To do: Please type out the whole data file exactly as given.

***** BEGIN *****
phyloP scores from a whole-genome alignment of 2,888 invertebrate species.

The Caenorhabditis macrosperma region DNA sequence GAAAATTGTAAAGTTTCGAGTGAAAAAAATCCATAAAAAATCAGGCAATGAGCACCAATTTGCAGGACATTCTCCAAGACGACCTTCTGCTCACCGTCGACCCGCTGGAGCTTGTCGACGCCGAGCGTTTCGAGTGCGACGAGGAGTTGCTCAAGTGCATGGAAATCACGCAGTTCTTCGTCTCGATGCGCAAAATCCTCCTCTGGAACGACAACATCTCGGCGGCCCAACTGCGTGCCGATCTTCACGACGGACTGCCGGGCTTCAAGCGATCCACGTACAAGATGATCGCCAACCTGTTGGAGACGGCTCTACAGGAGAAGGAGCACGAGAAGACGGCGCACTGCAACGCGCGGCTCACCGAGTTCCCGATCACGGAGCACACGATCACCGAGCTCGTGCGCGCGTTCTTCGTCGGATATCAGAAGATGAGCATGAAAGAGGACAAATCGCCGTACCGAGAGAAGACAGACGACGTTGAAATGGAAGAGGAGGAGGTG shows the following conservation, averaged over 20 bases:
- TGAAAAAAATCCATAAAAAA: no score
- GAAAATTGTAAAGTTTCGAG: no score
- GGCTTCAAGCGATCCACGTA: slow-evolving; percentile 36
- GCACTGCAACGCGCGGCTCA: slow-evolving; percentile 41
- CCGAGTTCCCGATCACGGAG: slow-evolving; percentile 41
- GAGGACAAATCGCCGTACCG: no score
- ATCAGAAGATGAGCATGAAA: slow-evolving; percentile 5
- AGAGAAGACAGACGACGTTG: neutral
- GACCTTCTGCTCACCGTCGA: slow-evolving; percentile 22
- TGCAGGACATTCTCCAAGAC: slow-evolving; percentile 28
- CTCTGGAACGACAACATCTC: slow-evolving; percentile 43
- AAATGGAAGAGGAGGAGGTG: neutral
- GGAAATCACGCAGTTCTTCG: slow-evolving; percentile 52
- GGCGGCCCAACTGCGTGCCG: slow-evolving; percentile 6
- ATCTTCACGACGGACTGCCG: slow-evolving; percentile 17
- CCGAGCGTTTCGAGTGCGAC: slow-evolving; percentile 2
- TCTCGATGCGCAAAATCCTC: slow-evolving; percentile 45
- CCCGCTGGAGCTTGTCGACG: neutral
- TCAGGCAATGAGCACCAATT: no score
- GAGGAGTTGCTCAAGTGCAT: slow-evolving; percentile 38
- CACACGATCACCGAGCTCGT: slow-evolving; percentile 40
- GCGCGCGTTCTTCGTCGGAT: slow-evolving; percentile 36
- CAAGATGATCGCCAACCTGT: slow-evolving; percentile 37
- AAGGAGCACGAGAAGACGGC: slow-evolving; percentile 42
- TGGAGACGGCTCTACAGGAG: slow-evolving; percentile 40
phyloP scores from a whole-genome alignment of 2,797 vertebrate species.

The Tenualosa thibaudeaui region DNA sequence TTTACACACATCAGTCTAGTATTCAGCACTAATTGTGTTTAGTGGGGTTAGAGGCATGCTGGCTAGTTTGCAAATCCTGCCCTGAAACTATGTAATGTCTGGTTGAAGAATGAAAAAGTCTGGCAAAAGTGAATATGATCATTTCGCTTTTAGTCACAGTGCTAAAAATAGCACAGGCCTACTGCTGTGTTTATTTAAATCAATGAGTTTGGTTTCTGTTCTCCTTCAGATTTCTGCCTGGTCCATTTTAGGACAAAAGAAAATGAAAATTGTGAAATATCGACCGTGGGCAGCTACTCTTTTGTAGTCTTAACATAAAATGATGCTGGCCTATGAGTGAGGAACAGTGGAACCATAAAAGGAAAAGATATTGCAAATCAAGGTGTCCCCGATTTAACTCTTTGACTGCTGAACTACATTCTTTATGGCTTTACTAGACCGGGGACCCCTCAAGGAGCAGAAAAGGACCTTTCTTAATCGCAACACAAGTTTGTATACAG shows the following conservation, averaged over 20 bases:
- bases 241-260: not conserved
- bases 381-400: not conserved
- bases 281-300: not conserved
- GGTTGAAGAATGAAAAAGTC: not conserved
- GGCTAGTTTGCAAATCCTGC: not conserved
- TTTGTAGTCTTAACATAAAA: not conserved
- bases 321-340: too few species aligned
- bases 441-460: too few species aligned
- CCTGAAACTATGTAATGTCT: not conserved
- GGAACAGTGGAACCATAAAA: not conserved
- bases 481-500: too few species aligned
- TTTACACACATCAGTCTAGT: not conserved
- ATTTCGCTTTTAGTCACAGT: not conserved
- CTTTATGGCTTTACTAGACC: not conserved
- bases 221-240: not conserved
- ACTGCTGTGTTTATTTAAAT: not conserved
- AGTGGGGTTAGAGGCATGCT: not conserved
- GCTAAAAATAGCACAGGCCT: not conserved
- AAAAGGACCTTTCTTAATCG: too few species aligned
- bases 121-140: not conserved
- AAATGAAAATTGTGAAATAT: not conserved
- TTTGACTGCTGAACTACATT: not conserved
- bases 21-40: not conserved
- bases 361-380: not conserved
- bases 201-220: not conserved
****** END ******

phyloP scores from a whole-genome alignment of 2,888 invertebrate species.

The Caenorhabditis macrosperma region DNA sequence GAAAATTGTAAAGTTTCGAGTGAAAAAAATCCATAAAAAATCAGGCAATGAGCACCAATTTGCAGGACATTCTCCAAGACGACCTTCTGCTCACCGTCGACCCGCTGGAGCTTGTCGACGCCGAGCGTTTCGAGTGCGACGAGGAGTTGCTCAAGTGCATGGAAATCACGCAGTTCTTCGTCTCGATGCGCAAAATCCTCCTCTGGAACGACAACATCTCGGCGGCCCAACTGCGTGCCGATCTTCACGACGGACTGCCGGGCTTCAAGCGATCCACGTACAAGATGATCGCCAACCTGTTGGAGACGGCTCTACAGGAGAAGGAGCACGAGAAGACGGCGCACTGCAACGCGCGGCTCACCGAGTTCCCGATCACGGAGCACACGATCACCGAGCTCGTGCGCGCGTTCTTCGTCGGATATCAGAAGATGAGCATGAAAGAGGACAAATCGCCGTACCGAGAGAAGACAGACGACGTTGAAATGGAAGAGGAGGAGGTG shows the following conservation, averaged over 20 bases:
- TGAAAAAAATCCATAAAAAA: no score
- GAAAATTGTAAAGTTTCGAG: no score
- GGCTTCAAGCGATCCACGTA: slow-evolving; percentile 36
- GCACTGCAACGCGCGGCTCA: slow-evolving; percentile 41
- CCGAGTTCCCGATCACGGAG: slow-evolving; percentile 41
- GAGGACAAATCGCCGTACCG: no score
- ATCAGAAGATGAGCATGAAA: slow-evolving; percentile 5
- AGAGAAGACAGACGACGTTG: neutral
- GACCTTCTGCTCACCGTCGA: slow-evolving; percentile 22
- TGCAGGACATTCTCCAAGAC: slow-evolving; percentile 28
- CTCTGGAACGACAACATCTC: slow-evolving; percentile 43
- AAATGGAAGAGGAGGAGGTG: neutral
- GGAAATCACGCAGTTCTTCG: slow-evolving; percentile 52
- GGCGGCCCAACTGCGTGCCG: slow-evolving; percentile 6
- ATCTTCACGACGGACTGCCG: slow-evolving; percentile 17
- CCGAGCGTTTCGAGTGCGAC: slow-evolving; percentile 2
- TCTCGATGCGCAAAATCCTC: slow-evolving; percentile 45
- CCCGCTGGAGCTTGTCGACG: neutral
- TCAGGCAATGAGCACCAATT: no score
- GAGGAGTTGCTCAAGTGCAT: slow-evolving; percentile 38
- CACACGATCACCGAGCTCGT: slow-evolving; percentile 40
- GCGCGCGTTCTTCGTCGGAT: slow-evolving; percentile 36
- CAAGATGATCGCCAACCTGT: slow-evolving; percentile 37
- AAGGAGCACGAGAAGACGGC: slow-evolving; percentile 42
- TGGAGACGGCTCTACAGGAG: slow-evolving; percentile 40
phyloP scores from a whole-genome alignment of 2,797 vertebrate species.

The Tenualosa thibaudeaui region DNA sequence TTTACACACATCAGTCTAGTATTCAGCACTAATTGTGTTTAGTGGGGTTAGAGGCATGCTGGCTAGTTTGCAAATCCTGCCCTGAAACTATGTAATGTCTGGTTGAAGAATGAAAAAGTCTGGCAAAAGTGAATATGATCATTTCGCTTTTAGTCACAGTGCTAAAAATAGCACAGGCCTACTGCTGTGTTTATTTAAATCAATGAGTTTGGTTTCTGTTCTCCTTCAGATTTCTGCCTGGTCCATTTTAGGACAAAAGAAAATGAAAATTGTGAAATATCGACCGTGGGCAGCTACTCTTTTGTAGTCTTAACATAAAATGATGCTGGCCTATGAGTGAGGAACAGTGGAACCATAAAAGGAAAAGATATTGCAAATCAAGGTGTCCCCGATTTAACTCTTTGACTGCTGAACTACATTCTTTATGGCTTTACTAGACCGGGGACCCCTCAAGGAGCAGAAAAGGACCTTTCTTAATCGCAACACAAGTTTGTATACAG shows the following conservation, averaged over 20 bases:
- bases 241-260: not conserved
- bases 381-400: not conserved
- bases 281-300: not conserved
- GGTTGAAGAATGAAAAAGTC: not conserved
- GGCTAGTTTGCAAATCCTGC: not conserved
- TTTGTAGTCTTAACATAAAA: not conserved
- bases 321-340: too few species aligned
- bases 441-460: too few species aligned
- CCTGAAACTATGTAATGTCT: not conserved
- GGAACAGTGGAACCATAAAA: not conserved
- bases 481-500: too few species aligned
- TTTACACACATCAGTCTAGT: not conserved
- ATTTCGCTTTTAGTCACAGT: not conserved
- CTTTATGGCTTTACTAGACC: not conserved
- bases 221-240: not conserved
- ACTGCTGTGTTTATTTAAAT: not conserved
- AGTGGGGTTAGAGGCATGCT: not conserved
- GCTAAAAATAGCACAGGCCT: not conserved
- AAAAGGACCTTTCTTAATCG: too few species aligned
- bases 121-140: not conserved
- AAATGAAAATTGTGAAATAT: not conserved
- TTTGACTGCTGAACTACATT: not conserved
- bases 21-40: not conserved
- bases 361-380: not conserved
- bases 201-220: not conserved